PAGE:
The U.S. Food and Drug Administration has approved Tagrisso (osimertinib) as the first adjuvant treatment for patients with non-small cell lung cancer whose tumors have a specific type of genetic mutation.
“Today’s approval of Tagrisso demonstrates how additional research on therapies approved in later stages of cancer can eventually improve treatment options for patients in earlier stages,” said Richard Pazdur, M.D., director of the FDA’s Oncology Center of Excellence and acting director of the Office of Oncologic Diseases in the FDA’s Center for Drug Evaluation and Research. “With this approval, patients may be treated with this targeted therapy in an earlier and potentially more curative stage of non-small cell lung cancer.”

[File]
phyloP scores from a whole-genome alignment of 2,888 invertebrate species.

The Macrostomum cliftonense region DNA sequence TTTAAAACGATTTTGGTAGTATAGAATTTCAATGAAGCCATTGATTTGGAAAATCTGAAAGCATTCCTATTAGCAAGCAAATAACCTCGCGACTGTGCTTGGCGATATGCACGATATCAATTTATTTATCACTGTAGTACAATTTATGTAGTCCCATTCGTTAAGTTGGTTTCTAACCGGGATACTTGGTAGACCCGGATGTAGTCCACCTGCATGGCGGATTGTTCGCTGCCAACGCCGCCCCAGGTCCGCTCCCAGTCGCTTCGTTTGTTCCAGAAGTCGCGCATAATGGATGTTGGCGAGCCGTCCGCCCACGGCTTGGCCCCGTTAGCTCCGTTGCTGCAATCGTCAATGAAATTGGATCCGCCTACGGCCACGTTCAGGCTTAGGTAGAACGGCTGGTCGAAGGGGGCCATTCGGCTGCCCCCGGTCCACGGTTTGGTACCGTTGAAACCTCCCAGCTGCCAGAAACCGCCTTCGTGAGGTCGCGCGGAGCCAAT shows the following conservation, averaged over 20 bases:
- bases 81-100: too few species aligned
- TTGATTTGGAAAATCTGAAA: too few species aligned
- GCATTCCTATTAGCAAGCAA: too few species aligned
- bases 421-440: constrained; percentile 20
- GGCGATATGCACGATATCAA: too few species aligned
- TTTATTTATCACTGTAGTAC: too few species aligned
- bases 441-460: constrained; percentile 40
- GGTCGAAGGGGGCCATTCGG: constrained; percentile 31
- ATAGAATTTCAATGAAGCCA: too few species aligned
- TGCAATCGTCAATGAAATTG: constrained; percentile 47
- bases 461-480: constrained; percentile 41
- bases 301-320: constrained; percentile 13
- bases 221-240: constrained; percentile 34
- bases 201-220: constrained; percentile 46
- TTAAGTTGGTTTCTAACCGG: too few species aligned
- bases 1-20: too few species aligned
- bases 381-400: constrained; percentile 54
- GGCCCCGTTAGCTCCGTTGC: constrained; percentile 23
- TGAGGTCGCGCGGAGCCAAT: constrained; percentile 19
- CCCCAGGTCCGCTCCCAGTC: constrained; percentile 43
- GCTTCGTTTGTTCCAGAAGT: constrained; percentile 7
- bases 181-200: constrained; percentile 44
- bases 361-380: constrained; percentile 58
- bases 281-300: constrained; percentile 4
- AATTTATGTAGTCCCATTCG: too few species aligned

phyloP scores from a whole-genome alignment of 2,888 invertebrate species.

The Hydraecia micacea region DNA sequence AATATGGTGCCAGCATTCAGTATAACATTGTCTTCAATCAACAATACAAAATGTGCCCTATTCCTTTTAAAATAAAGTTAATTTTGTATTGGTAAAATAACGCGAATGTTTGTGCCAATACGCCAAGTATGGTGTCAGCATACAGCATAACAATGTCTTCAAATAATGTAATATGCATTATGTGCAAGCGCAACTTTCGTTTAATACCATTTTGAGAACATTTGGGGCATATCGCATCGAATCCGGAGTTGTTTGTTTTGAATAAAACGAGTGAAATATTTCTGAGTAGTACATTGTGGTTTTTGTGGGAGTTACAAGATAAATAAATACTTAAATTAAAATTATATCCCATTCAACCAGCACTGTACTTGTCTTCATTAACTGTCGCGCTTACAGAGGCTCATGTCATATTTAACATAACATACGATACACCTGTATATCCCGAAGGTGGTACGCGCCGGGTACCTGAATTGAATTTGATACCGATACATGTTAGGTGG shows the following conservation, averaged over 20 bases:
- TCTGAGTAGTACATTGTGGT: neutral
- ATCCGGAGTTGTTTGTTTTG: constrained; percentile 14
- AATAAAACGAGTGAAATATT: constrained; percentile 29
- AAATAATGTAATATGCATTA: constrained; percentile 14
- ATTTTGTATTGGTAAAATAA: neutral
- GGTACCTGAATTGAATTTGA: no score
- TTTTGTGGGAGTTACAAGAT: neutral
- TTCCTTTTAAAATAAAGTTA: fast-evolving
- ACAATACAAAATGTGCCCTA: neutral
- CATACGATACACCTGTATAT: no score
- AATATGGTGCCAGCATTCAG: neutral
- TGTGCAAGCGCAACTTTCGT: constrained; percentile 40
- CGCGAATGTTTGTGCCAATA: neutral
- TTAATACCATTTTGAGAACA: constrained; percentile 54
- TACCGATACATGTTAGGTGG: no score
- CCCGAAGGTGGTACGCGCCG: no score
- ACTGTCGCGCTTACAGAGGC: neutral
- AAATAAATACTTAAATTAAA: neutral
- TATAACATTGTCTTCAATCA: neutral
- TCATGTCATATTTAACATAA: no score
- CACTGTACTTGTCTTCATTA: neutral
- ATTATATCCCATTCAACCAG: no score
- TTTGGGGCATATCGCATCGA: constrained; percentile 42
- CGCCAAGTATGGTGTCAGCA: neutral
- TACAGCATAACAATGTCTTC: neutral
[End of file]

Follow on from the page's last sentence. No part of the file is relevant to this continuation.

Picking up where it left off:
Lung cancer is the most common cancer type and the leading cause of cancer-related deaths worldwide. In the U.S., approximately 229,000 adults will be diagnosed with lung cancer in 2020, of which 76% of cases will be non-small cell lung cancer. Approximately 20% of patients with non-small cell lung cancer will have epidermal growth factor receptor (EGFR) mutations, which are mutations on a protein that causes rapid cell growth, and consequently, helps cancer spread. Although most patients who are diagnosed with non-small cell lung cancer have unremovable tumors, 30% have resectable disease; thus, more than 10,000 patients nationwide each year may be candidates for Tagrisso as adjuvant therapy after tumor removal. Tagrisso was approved in 2018 for the first-line treatment of patients with metastatic non-small cell lung cancer whose tumors have EGFR exon 19 deletions or exon 21 L858R mutations.